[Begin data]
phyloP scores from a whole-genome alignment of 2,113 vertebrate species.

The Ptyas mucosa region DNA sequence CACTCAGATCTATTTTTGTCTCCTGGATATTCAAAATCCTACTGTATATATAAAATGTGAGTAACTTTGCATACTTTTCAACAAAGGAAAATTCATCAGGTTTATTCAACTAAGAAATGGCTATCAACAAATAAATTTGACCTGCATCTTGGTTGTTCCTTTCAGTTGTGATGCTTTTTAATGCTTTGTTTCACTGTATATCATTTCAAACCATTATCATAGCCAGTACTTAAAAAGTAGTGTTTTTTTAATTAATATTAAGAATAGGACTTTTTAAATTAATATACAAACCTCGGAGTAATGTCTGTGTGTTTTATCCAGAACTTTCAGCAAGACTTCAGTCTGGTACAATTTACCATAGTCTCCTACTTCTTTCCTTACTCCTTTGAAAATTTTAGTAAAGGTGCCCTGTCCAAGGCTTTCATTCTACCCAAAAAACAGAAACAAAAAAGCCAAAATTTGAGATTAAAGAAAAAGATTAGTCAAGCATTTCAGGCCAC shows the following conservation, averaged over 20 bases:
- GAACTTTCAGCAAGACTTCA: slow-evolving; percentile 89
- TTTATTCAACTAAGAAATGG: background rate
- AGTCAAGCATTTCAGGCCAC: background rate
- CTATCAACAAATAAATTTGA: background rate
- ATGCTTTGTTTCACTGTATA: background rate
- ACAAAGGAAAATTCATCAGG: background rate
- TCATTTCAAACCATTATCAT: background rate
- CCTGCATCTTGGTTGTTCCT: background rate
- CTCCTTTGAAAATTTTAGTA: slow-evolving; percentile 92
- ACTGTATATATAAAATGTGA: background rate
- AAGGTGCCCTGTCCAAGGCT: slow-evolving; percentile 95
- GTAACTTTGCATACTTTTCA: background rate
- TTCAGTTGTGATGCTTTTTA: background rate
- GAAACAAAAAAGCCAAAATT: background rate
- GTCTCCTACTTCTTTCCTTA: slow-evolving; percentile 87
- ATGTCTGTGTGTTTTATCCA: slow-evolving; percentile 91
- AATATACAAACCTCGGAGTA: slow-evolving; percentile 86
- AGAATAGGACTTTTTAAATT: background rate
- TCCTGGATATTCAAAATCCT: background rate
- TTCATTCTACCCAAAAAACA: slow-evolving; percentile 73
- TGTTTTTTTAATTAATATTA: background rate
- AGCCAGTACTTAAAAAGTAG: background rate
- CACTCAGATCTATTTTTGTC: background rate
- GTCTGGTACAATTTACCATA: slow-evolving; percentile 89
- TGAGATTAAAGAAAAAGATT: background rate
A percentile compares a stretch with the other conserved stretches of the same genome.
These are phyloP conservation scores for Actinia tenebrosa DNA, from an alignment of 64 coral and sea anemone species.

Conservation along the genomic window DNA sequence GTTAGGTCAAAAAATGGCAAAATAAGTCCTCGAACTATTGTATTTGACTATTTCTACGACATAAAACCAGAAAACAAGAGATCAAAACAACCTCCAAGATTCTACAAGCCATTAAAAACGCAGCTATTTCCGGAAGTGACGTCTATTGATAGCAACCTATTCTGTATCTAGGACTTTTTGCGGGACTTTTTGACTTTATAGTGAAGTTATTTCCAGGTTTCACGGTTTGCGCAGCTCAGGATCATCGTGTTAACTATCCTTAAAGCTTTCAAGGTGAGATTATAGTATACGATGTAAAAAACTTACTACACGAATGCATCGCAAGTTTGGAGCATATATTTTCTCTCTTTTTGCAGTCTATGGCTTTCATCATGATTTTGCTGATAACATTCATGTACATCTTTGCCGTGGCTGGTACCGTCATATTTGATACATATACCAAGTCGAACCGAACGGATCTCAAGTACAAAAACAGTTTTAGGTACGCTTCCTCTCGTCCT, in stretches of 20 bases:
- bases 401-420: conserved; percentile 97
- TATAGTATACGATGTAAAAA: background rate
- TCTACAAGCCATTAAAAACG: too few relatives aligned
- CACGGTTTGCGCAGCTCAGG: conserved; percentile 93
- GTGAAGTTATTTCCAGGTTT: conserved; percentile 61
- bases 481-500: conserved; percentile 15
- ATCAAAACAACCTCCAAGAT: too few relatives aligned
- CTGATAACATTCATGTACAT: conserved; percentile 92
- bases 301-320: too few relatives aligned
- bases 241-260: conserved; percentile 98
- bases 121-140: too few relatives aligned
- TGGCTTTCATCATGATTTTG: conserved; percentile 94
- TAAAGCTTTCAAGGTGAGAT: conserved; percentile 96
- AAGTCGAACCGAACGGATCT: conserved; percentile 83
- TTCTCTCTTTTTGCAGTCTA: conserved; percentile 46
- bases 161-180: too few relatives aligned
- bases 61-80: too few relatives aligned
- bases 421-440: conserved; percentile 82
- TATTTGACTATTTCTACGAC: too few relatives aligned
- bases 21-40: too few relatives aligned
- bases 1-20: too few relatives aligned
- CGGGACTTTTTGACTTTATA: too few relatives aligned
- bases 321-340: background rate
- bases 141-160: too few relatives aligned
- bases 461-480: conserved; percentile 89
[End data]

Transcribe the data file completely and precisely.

phyloP scores from a whole-genome alignment of 2,113 vertebrate species.

The Ptyas mucosa region DNA sequence CACTCAGATCTATTTTTGTCTCCTGGATATTCAAAATCCTACTGTATATATAAAATGTGAGTAACTTTGCATACTTTTCAACAAAGGAAAATTCATCAGGTTTATTCAACTAAGAAATGGCTATCAACAAATAAATTTGACCTGCATCTTGGTTGTTCCTTTCAGTTGTGATGCTTTTTAATGCTTTGTTTCACTGTATATCATTTCAAACCATTATCATAGCCAGTACTTAAAAAGTAGTGTTTTTTTAATTAATATTAAGAATAGGACTTTTTAAATTAATATACAAACCTCGGAGTAATGTCTGTGTGTTTTATCCAGAACTTTCAGCAAGACTTCAGTCTGGTACAATTTACCATAGTCTCCTACTTCTTTCCTTACTCCTTTGAAAATTTTAGTAAAGGTGCCCTGTCCAAGGCTTTCATTCTACCCAAAAAACAGAAACAAAAAAGCCAAAATTTGAGATTAAAGAAAAAGATTAGTCAAGCATTTCAGGCCAC shows the following conservation, averaged over 20 bases:
- GAACTTTCAGCAAGACTTCA: slow-evolving; percentile 89
- TTTATTCAACTAAGAAATGG: background rate
- AGTCAAGCATTTCAGGCCAC: background rate
- CTATCAACAAATAAATTTGA: background rate
- ATGCTTTGTTTCACTGTATA: background rate
- ACAAAGGAAAATTCATCAGG: background rate
- TCATTTCAAACCATTATCAT: background rate
- CCTGCATCTTGGTTGTTCCT: background rate
- CTCCTTTGAAAATTTTAGTA: slow-evolving; percentile 92
- ACTGTATATATAAAATGTGA: background rate
- AAGGTGCCCTGTCCAAGGCT: slow-evolving; percentile 95
- GTAACTTTGCATACTTTTCA: background rate
- TTCAGTTGTGATGCTTTTTA: background rate
- GAAACAAAAAAGCCAAAATT: background rate
- GTCTCCTACTTCTTTCCTTA: slow-evolving; percentile 87
- ATGTCTGTGTGTTTTATCCA: slow-evolving; percentile 91
- AATATACAAACCTCGGAGTA: slow-evolving; percentile 86
- AGAATAGGACTTTTTAAATT: background rate
- TCCTGGATATTCAAAATCCT: background rate
- TTCATTCTACCCAAAAAACA: slow-evolving; percentile 73
- TGTTTTTTTAATTAATATTA: background rate
- AGCCAGTACTTAAAAAGTAG: background rate
- CACTCAGATCTATTTTTGTC: background rate
- GTCTGGTACAATTTACCATA: slow-evolving; percentile 89
- TGAGATTAAAGAAAAAGATT: background rate
A percentile compares a stretch with the other conserved stretches of the same genome.
These are phyloP conservation scores for Actinia tenebrosa DNA, from an alignment of 64 coral and sea anemone species.

Conservation along the genomic window DNA sequence GTTAGGTCAAAAAATGGCAAAATAAGTCCTCGAACTATTGTATTTGACTATTTCTACGACATAAAACCAGAAAACAAGAGATCAAAACAACCTCCAAGATTCTACAAGCCATTAAAAACGCAGCTATTTCCGGAAGTGACGTCTATTGATAGCAACCTATTCTGTATCTAGGACTTTTTGCGGGACTTTTTGACTTTATAGTGAAGTTATTTCCAGGTTTCACGGTTTGCGCAGCTCAGGATCATCGTGTTAACTATCCTTAAAGCTTTCAAGGTGAGATTATAGTATACGATGTAAAAAACTTACTACACGAATGCATCGCAAGTTTGGAGCATATATTTTCTCTCTTTTTGCAGTCTATGGCTTTCATCATGATTTTGCTGATAACATTCATGTACATCTTTGCCGTGGCTGGTACCGTCATATTTGATACATATACCAAGTCGAACCGAACGGATCTCAAGTACAAAAACAGTTTTAGGTACGCTTCCTCTCGTCCT, in stretches of 20 bases:
- bases 401-420: conserved; percentile 97
- TATAGTATACGATGTAAAAA: background rate
- TCTACAAGCCATTAAAAACG: too few relatives aligned
- CACGGTTTGCGCAGCTCAGG: conserved; percentile 93
- GTGAAGTTATTTCCAGGTTT: conserved; percentile 61
- bases 481-500: conserved; percentile 15
- ATCAAAACAACCTCCAAGAT: too few relatives aligned
- CTGATAACATTCATGTACAT: conserved; percentile 92
- bases 301-320: too few relatives aligned
- bases 241-260: conserved; percentile 98
- bases 121-140: too few relatives aligned
- TGGCTTTCATCATGATTTTG: conserved; percentile 94
- TAAAGCTTTCAAGGTGAGAT: conserved; percentile 96
- AAGTCGAACCGAACGGATCT: conserved; percentile 83
- TTCTCTCTTTTTGCAGTCTA: conserved; percentile 46
- bases 161-180: too few relatives aligned
- bases 61-80: too few relatives aligned
- bases 421-440: conserved; percentile 82
- TATTTGACTATTTCTACGAC: too few relatives aligned
- bases 21-40: too few relatives aligned
- bases 1-20: too few relatives aligned
- CGGGACTTTTTGACTTTATA: too few relatives aligned
- bases 321-340: background rate
- bases 141-160: too few relatives aligned
- bases 461-480: conserved; percentile 89